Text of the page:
In many instances a developer or owner doing work to its property may need to gain access to the neighboring property for the protection thereof during the construction. Such access may include installing physical protection measures but may also include access for a pre-condition survey, inspection or monitoring. In many cases access is into common areas, but there are occasions when access into individual units or living space is needed.
In the usual case, claims by a sponsor against a construction manager or contractor ("contractor") for construction defects in a condominium building are subject to the six (6) year statute of limitations for contract claims, which starts to run from the date the contractor completes work on the construction project. Claims by a sponsor against an architect or other professional ("architect") for design defects in a condominium building are subject to a three (3) year statute of limitations, which starts to run from the date the architect completes its services on the construction project.
One of the key protective documents for Owners during the course of construction is the lien waiver. A lien waiver is a signed document from a contractor, subcontractor, materialman, equipment lessor or other party to the construction project stating they have received payment and waive any future lien rights to the owner's property (of the owner). Owners typically expect that the lien waiver is iron-clad once signed by a contractor, and may be surprised to find out that despite a signed lien waiver, the contractor may be able to file and foreclose upon a valid lien against a project. This type of mistake can be costly to a Developer-Owner and can be avoided with the right representation. Our attorneys are experts on the drafting of lien waivers and are intimately familiar with the challenges of enforcing them. We are available to assist you on both a legal and practical level to facilitate the effective management and winding-up of your Project.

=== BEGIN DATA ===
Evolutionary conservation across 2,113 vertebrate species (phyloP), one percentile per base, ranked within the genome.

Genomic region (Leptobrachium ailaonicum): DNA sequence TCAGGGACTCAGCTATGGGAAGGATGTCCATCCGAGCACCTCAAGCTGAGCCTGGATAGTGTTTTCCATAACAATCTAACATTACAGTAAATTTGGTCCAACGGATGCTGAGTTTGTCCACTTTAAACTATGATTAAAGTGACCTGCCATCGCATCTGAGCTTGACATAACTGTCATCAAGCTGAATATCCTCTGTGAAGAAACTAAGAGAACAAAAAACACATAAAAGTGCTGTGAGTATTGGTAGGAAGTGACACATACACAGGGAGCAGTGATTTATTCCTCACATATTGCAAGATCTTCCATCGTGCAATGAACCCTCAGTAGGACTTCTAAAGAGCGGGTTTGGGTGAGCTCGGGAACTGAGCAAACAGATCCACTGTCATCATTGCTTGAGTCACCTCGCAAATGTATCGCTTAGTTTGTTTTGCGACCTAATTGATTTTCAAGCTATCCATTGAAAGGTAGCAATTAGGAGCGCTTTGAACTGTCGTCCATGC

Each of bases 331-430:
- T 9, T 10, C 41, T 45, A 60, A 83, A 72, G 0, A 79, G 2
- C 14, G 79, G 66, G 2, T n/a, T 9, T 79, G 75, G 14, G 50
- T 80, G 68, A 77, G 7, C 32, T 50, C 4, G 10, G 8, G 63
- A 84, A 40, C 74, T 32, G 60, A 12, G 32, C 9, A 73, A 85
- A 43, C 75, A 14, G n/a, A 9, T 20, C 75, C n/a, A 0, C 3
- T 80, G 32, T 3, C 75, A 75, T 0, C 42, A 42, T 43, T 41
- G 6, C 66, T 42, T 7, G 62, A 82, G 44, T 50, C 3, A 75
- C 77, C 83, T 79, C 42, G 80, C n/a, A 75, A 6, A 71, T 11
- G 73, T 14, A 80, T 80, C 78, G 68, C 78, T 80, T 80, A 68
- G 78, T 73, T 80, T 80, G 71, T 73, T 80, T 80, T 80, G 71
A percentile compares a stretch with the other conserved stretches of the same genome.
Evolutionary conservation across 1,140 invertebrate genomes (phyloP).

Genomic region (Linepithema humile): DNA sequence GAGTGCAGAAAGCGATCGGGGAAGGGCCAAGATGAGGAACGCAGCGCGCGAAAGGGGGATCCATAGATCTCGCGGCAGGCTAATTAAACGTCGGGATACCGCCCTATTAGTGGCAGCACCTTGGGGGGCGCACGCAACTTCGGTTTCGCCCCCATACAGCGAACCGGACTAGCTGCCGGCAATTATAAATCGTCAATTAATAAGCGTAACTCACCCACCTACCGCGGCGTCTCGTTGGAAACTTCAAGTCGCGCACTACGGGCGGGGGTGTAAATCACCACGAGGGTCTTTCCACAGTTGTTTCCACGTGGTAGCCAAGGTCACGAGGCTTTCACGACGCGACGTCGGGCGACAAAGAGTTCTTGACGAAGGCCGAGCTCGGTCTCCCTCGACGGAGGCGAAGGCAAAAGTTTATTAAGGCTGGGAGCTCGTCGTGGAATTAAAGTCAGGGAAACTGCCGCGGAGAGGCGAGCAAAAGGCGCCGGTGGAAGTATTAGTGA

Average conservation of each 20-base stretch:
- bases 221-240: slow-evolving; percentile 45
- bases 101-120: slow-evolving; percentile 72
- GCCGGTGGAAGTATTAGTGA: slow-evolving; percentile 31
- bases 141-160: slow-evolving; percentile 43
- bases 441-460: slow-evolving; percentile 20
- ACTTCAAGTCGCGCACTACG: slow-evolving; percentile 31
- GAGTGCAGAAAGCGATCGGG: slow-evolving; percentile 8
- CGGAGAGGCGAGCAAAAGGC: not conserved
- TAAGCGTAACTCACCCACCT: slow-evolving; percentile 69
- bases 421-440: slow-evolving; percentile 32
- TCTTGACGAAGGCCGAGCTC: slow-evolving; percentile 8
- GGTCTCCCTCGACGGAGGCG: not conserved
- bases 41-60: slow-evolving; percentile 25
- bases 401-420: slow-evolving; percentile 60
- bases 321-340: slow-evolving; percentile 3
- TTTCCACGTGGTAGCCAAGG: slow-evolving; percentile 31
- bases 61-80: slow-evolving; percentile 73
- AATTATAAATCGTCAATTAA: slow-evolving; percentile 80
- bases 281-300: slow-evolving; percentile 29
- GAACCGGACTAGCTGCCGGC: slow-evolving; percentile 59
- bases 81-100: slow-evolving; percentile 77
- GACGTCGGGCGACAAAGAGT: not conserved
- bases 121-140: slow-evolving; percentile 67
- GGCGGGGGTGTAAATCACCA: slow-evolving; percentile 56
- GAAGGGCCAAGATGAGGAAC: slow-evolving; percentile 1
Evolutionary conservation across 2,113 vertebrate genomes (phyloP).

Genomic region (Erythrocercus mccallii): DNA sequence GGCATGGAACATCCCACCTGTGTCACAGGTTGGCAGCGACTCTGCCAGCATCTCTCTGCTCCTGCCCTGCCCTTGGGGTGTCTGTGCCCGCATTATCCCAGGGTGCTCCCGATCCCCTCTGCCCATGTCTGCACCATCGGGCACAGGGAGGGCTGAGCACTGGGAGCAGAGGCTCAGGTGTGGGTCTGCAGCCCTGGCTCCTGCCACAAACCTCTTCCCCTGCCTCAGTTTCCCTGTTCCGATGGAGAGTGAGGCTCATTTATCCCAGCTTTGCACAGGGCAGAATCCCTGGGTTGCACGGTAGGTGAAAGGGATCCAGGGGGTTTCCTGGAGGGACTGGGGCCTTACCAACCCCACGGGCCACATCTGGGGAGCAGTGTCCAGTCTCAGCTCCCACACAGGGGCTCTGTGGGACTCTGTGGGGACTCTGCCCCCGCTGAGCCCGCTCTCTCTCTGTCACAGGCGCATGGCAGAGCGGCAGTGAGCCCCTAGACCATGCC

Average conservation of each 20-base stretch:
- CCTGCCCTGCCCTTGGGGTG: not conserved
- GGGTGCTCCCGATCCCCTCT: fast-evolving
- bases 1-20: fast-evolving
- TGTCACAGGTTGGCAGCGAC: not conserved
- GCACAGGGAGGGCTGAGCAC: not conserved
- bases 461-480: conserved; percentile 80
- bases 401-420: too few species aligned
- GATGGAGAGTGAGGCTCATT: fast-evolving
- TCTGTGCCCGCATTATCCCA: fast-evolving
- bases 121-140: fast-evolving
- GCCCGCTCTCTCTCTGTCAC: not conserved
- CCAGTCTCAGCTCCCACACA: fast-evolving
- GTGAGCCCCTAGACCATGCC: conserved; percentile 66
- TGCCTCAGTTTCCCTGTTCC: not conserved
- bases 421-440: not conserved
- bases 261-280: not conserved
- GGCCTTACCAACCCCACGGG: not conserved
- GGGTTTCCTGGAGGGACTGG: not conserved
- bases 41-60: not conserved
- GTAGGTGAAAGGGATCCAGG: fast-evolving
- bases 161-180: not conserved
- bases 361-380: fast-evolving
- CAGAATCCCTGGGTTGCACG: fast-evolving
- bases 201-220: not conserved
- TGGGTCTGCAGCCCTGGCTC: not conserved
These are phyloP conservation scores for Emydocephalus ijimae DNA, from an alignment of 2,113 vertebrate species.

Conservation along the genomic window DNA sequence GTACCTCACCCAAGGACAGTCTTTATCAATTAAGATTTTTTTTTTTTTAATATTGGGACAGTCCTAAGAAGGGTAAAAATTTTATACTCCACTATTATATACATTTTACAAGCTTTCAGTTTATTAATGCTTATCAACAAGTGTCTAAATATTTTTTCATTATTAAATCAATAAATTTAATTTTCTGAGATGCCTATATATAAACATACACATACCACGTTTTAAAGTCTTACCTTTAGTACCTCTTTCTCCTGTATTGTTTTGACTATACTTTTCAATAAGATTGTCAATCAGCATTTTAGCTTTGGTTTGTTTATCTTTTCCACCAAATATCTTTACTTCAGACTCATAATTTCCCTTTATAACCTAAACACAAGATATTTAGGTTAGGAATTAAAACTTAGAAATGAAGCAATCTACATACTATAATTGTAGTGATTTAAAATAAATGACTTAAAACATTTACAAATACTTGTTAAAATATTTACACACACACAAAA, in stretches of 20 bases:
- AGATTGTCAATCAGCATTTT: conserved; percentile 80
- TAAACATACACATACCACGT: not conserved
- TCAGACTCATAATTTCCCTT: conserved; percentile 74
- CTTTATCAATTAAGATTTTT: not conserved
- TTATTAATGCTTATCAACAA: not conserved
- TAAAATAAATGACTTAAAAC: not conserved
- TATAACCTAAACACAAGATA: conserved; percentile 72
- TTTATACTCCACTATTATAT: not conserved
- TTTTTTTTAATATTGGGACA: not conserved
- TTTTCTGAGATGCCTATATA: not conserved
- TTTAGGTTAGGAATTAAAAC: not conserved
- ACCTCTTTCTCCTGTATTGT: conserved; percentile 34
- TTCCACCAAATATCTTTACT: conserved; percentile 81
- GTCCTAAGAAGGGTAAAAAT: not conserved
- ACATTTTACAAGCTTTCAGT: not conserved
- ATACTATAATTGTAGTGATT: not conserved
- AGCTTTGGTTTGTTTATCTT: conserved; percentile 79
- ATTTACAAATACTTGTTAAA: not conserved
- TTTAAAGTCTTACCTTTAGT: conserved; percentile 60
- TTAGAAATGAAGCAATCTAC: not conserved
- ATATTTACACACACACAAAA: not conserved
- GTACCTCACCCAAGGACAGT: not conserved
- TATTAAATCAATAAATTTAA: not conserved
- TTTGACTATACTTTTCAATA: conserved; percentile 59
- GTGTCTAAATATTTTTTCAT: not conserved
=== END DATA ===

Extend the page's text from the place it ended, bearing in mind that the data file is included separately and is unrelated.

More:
Although it is settled law that a no-damages-for-delay clause which exculpates a contractor from liability for damages resulting from delays in the performance of the work is generally enforceable, various courts have applied the exceptions enunciated by the Court of Appeals in Corinno Civetta Constr. Corp. v. City of New York, 67 NY2d 297 (1986) in denying dismissal motions based upon the clause. Those exceptions are:
In an effort to limit liability, a party rendering services to another may attempt to introduce contractual language that could impair an indemnification claim.
On some projects, conflicts arise between an owner and its various design professionals, including its architect. Should an owner opt to terminate its architect, the parties' rights will be dictated by their agreement. Therefore, an owner should be mindful of the following when negotiating such an agreement.
As previously discussed in a prior blog, pursuant to the Martin Act regulations, both the Architect for the condominium and the individual principals of the Sponsor are required to provide specific certifications in the Offering Plan. The regulations provide the exact wording of the certifications for both the Architect and the principals of the Sponsor. The purchase agreements between the Sponsor (usually a sole purpose entity such as an LLC) and the Unit Owners customarily provide that the terms of the Offering Plan are incorporated by reference into the purchase agreements.
Posted by: Evan Wagowski
During the preconstruction phase of larger construction projects, a construction manager (CM) almost always is retained by an Owner to act "as agent" under a Preconstruction Services Agreement (Precon). In addition to off-site preconstruction phase services, the GTH Precon also contemplates the possibility of the CM's oversight of certain early phase construction trade work, such as demolition, excavation, and foundation work. This Precon form enables the Project to commence while a formal CM Agreement (with full fee, general conditions, insurance and bonding details) is negotiated and executed.
Posted by: Aliza Ganz
We are frequently approached by clients seeking our expertise in the drafting and negotiation of construction contracts. One of our first threshold issues essential to our preparation of the contract is resolving how the general contractor or construction manager ("CM") will be compensated for its work. The following is a brief review of two of the most frequently utilized construction compensation structures known as: (1) lump sum (also known as fixed price or stipulated sum) and (2) cost-plus.
Posted by: Kalvin Kamien
Although, as a general rule, a project owner is precluded from proceeding upon a direct claim against a subcontractor due to a lack of privity (See Owssom Builders, LLC v. J & F Refrigeration Air Conditioning and Heating, Inc., 28 Misc. 3d 1218(A), 957 N.Y.S.2d 637 (Sup.Ct., Kings Co. 2010)), the Supreme Court, New York County recently carved out exceptions to this rule.